Three reasons, judging from my dinner: Perfectly made cocktails, smart shopping, and pricing that a canny eater can exploit with the impunity of a fracking company working the Marcellus Shale. Sunny service also bears mention, because it turns Tapestry’s 24-tap beer selection into a sampler’s delight.
Our waitress looked a little young to be impersonating a beer guide—which may explain the enthusiasm with which she pulled it off, taking careful stock of my friends’ professed likes and dislikes and then dashing off to fill half a dozen stubby glasses with free tastes. It’s a simple thing to do, but she did it with a sort of guileless grace that infected everyone with her good cheer, and afflicted no one with the nagging guilt that sometimes arises from sending a server on multiple trips to pester the bartender. What’s more, the beer selection was splendid. It ranged from $4 pints of Victory’s Headwaters Pale Ale to $9 11-ounce pours of a Mikkeller/Brewdog collaboration the evening I went.
Nevertheless, cocktails are not an afterthought. Well, in a sense they are perhaps an afterthought, insofar as the list sticks to time-tested classics. But my Sazerac was exquisitely balanced, as was a Hotel Nacional fashioned with 5-year-old rum and Marie Brizard’s excellent apricot brandy.
As for shopping, it’s a strength that Tapestry’s servers have the good sense to own up to.
“Do you make your own charcuterie?” I asked one of them.
“No,” he replied, with no trace of shame despite the fact that in-house curing has become de rigueur in Philadelphia. “We want to serve the best stuff we can, and we feel like what we can buy is better than what we’d be able to make.”
A handsome spread ranging from prosciuitto and lomo, to bresaola and a brilliant fennel-tinged finocchiona, made that hard to argue with. Especially considering that 28 generous slices, along with plump caper berries and crunchy cornichons, commanded a mere $12.
Four bucks buys a nifty cargo of accented olives—the fat green nocerallas with balsamic pistachios are particularly worthwhile. Good white anchovies anchor an arugula and celery salad (though the greens were a little beaten up, not to mention assaulted with distracting truffle oil).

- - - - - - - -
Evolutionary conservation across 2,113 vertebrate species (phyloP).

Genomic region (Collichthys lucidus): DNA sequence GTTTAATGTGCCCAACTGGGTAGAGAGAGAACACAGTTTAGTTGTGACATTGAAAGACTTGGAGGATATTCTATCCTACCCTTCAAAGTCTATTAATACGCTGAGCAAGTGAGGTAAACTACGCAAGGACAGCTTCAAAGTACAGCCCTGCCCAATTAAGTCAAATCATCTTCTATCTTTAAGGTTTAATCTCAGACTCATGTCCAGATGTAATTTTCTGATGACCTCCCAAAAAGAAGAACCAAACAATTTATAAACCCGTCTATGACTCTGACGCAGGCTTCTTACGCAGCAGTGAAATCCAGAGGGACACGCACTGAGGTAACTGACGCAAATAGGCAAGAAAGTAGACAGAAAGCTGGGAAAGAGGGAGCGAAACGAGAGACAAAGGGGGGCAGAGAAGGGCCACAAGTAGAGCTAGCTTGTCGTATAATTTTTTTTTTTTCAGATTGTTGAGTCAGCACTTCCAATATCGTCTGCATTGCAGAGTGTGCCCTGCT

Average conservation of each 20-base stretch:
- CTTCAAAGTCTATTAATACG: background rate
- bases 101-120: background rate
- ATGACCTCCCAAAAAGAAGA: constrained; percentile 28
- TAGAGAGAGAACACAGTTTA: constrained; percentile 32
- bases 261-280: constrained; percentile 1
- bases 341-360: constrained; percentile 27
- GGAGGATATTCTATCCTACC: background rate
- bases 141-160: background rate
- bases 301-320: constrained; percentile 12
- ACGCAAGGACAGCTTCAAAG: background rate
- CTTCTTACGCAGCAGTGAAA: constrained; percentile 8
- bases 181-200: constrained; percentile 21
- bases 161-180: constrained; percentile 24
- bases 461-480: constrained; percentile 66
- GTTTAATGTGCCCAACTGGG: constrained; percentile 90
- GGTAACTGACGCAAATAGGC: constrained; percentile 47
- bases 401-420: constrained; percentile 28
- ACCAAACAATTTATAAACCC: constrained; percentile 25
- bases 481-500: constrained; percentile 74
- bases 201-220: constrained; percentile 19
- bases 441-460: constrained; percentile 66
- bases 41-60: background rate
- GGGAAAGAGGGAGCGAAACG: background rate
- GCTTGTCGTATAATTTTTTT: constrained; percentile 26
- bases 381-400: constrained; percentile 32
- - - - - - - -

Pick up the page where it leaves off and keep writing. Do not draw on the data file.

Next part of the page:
And get this: Would you like to add prosciutto di parma to your pizza? Fifty cents! Same goes for imported anchovies, roasted red peppers, or those rich dollops of ricotta impastata. Burgers work the same way. And think about it: When’s the last time anything cost 50 cents? Most menus don’t even have decimal points anymore.
This Queen Village corner, for whatever reason, has become a sort of litmus test for Philly restaurant obsessivores. Whatever your feelings were about Adsum, I’ll bet they were strong. Either you thought Matt Levin’s Four Loko pairing dinner was worthy of a special Beard Award, or a sign that the culinary apocalypse was upon us. I thought some of Adsum’s efforts were deliciously compelling, but didn’t love the way his celebration of gluttony made me feel like an easy target for a mugger as I stumbled away from dinners there. But it did, in the end, needle me with a combination of respect and irritation that made it fun to think and argue about—which is more than most restaurants accomplish.
Tapestry is no Adsum. It’s no Coquette. Whether that burns you like a rash or scratches you where you itch probably depends on whether you’re the kind of person who interprets the changing of a single corner as a blanket indictment of Philadelphia’s entire dining culture, or the kind who’s happy enough to see a restaurateur try to overcome a real-estate curse with a concept that works pretty much everywhere else.
Tapestry [Official Site]